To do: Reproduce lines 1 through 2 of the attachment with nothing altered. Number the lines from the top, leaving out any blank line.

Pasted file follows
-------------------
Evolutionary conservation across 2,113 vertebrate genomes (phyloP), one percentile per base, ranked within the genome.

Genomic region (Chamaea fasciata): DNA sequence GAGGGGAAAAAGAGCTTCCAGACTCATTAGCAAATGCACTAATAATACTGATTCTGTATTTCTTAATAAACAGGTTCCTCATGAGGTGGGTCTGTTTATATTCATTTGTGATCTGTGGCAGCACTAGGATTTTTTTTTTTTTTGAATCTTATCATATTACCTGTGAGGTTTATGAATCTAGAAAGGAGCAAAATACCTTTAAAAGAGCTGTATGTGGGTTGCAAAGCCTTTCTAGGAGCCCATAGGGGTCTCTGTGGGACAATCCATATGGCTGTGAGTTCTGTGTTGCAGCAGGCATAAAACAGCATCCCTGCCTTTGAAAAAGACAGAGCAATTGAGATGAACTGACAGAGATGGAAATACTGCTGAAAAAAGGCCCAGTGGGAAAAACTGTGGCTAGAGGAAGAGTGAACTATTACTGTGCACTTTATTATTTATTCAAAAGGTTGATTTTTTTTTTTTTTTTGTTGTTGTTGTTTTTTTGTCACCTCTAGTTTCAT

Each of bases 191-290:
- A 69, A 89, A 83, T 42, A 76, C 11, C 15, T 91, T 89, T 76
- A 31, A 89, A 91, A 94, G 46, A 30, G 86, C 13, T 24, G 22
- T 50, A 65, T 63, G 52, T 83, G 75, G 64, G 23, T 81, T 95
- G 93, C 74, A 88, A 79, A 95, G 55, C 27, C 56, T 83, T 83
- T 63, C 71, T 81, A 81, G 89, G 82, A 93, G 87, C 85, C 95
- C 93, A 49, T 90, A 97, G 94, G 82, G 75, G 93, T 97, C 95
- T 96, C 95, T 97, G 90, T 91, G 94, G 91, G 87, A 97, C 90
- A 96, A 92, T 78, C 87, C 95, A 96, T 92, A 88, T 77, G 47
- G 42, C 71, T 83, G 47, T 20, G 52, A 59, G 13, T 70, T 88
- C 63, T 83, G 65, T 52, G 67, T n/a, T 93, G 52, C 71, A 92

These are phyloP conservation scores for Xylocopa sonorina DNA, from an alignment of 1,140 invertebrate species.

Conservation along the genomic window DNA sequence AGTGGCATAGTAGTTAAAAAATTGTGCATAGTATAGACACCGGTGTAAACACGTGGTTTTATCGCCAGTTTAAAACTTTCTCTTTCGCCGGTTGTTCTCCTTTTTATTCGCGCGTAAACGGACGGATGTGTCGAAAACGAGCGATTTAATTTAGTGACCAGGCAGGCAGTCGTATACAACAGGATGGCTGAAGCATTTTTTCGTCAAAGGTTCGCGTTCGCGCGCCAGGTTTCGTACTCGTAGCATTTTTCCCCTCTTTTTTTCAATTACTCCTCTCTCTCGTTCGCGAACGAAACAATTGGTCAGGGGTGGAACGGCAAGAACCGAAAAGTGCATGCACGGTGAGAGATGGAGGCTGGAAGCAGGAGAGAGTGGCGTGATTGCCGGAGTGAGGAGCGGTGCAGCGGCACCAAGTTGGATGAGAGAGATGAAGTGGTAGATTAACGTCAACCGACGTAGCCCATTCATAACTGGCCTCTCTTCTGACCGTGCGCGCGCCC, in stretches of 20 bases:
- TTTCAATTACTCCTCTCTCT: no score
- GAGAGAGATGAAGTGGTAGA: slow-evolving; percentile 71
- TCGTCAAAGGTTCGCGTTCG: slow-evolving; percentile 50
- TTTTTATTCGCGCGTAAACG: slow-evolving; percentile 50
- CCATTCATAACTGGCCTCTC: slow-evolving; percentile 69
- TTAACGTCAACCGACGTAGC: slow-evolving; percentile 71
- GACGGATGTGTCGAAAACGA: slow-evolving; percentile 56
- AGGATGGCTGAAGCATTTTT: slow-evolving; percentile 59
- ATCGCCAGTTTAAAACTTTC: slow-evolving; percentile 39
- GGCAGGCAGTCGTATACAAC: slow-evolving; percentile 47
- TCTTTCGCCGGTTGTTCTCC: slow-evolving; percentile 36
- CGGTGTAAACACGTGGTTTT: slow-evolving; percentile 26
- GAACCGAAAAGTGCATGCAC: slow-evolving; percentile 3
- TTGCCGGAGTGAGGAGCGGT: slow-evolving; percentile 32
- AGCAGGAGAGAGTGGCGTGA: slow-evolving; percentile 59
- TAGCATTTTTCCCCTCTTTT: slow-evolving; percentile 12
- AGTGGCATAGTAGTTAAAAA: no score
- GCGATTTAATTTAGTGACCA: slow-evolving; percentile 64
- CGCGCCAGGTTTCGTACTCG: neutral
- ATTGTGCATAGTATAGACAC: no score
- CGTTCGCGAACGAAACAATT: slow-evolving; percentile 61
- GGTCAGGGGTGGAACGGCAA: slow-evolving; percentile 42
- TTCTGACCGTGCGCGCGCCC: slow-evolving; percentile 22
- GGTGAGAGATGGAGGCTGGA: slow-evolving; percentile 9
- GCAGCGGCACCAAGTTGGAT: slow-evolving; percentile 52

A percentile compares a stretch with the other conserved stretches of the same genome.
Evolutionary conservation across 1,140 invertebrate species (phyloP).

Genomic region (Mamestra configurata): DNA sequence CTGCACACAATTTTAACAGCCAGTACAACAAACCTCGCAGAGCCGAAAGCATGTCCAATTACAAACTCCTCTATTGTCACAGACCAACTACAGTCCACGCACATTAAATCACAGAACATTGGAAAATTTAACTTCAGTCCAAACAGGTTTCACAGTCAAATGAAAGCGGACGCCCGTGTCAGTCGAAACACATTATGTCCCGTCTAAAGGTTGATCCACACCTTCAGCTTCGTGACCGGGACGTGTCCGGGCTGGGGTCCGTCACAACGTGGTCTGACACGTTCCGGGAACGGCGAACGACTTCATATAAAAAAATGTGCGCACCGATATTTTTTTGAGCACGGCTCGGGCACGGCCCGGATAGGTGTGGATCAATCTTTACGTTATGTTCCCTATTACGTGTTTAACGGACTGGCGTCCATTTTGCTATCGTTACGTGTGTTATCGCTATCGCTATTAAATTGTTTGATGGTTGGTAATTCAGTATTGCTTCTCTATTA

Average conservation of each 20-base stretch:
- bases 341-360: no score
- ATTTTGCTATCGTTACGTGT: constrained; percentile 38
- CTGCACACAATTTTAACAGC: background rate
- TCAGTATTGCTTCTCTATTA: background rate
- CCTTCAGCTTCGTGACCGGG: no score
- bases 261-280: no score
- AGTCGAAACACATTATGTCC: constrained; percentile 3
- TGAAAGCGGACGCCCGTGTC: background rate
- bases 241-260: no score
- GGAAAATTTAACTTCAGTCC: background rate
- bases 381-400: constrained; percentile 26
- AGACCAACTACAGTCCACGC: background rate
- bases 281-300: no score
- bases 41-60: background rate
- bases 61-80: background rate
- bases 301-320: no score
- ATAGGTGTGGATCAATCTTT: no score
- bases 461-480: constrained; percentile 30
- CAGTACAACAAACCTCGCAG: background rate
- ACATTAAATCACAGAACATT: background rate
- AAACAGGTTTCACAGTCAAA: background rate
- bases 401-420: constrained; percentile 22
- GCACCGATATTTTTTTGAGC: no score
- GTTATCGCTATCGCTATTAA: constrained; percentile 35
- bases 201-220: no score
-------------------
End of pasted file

Evolutionary conservation across 2,113 vertebrate genomes (phyloP), one percentile per base, ranked within the genome.

Genomic region (Chamaea fasciata): DNA sequence GAGGGGAAAAAGAGCTTCCAGACTCATTAGCAAATGCACTAATAATACTGATTCTGTATTTCTTAATAAACAGGTTCCTCATGAGGTGGGTCTGTTTATATTCATTTGTGATCTGTGGCAGCACTAGGATTTTTTTTTTTTTTGAATCTTATCATATTACCTGTGAGGTTTATGAATCTAGAAAGGAGCAAAATACCTTTAAAAGAGCTGTATGTGGGTTGCAAAGCCTTTCTAGGAGCCCATAGGGGTCTCTGTGGGACAATCCATATGGCTGTGAGTTCTGTGTTGCAGCAGGCATAAAACAGCATCCCTGCCTTTGAAAAAGACAGAGCAATTGAGATGAACTGACAGAGATGGAAATACTGCTGAAAAAAGGCCCAGTGGGAAAAACTGTGGCTAGAGGAAGAGTGAACTATTACTGTGCACTTTATTATTTATTCAAAAGGTTGATTTTTTTTTTTTTTTTGTTGTTGTTGTTTTTTTGTCACCTCTAGTTTCAT